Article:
Scope of Work
The aim of this project is to use comparative case studies of several cities investing in integrated service strategies to develop a methodological framework to guide the integration of city services. An additional aim of this project is to build the capacity of graduate students as international researchers by working with an international team of faculty to establish a framework of service integration for smart cities of various sizes. The students will focus on specific policy domains such as environmental issues, health care, or transportation to better understand how smart city systems in use by different types of city-level governments can be integrated to deliver better services to citizens.
The Smart Cities Service Integration research team consists of researchers and graduate students from the Center for Technology in Government, the Rockefeller College of Public Affairs and Policy, University at Albany, USA, Laval University, Canada, Centro de Investigacion y Docencia Economicas, Mexico, University of Washington, USA, International Institute for Software Technology, United Nations University, Macao, and Fundan University, China.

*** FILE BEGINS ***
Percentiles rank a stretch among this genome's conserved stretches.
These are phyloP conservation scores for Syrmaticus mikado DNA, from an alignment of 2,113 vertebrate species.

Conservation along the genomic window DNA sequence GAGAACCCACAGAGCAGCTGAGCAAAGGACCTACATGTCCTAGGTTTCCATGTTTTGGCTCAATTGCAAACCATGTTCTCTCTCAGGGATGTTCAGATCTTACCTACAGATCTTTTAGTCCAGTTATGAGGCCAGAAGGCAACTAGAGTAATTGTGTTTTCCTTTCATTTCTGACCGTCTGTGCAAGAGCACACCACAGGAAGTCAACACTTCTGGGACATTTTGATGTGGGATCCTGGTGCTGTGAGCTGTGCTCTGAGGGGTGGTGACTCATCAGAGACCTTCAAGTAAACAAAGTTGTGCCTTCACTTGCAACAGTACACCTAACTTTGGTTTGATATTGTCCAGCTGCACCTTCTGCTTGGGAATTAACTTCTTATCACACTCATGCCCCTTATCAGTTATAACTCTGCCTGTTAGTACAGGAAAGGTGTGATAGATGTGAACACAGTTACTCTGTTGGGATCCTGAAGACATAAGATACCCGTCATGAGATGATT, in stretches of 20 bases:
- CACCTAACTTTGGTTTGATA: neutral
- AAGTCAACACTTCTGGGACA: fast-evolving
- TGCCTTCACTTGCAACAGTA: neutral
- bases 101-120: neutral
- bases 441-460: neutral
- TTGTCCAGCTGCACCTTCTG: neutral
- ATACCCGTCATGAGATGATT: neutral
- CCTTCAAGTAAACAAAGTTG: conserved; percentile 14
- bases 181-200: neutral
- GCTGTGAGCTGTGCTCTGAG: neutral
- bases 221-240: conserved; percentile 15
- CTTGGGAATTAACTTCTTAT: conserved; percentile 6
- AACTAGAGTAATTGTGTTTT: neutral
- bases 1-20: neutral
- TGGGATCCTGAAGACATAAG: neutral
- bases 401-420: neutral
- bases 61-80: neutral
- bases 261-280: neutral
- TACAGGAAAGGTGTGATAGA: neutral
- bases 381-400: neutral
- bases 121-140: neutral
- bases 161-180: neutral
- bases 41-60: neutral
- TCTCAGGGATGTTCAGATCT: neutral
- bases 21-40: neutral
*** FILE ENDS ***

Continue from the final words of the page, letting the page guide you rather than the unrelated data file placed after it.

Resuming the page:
The cities to be used for the comparative case studies are Quebec City, Canada, New York City, Seattle and Philadelphia, U.S., Mexico City, Mexico, and Shanghai and Macao, China.
The project is scheduled to run for 18 months with an expectation of additional funding to continue the work in the future. The work will begin with extensive literature reviews conducted by all five teams, which will be incorporated into the development of a common interview protocol for all five case studies. Each team will then conduct a series of interviews in each of the designated cities and produce a comparative case study to inform the design of the theoretical framework for integrated service delivery systems as part of an overall “smart cities” strategy.
This research will advance current knowledge about the integration of information and information systems among city-level government agencies.
This research project is embedded within a larger set of investigations by the North American Digital Government Working Group (NADGWG), which was formed in 2007 by researchers and practitioners from a variety of institutions and disciplines in Canada, United States, and Mexico to advance electronic government research across geographic and political boundaries in the region. NADGWG was supported partially by a grant to CTG from the National Science Foundation Digital Government Research Program for its Building a Sustainable International Digital Government Research Community initiative.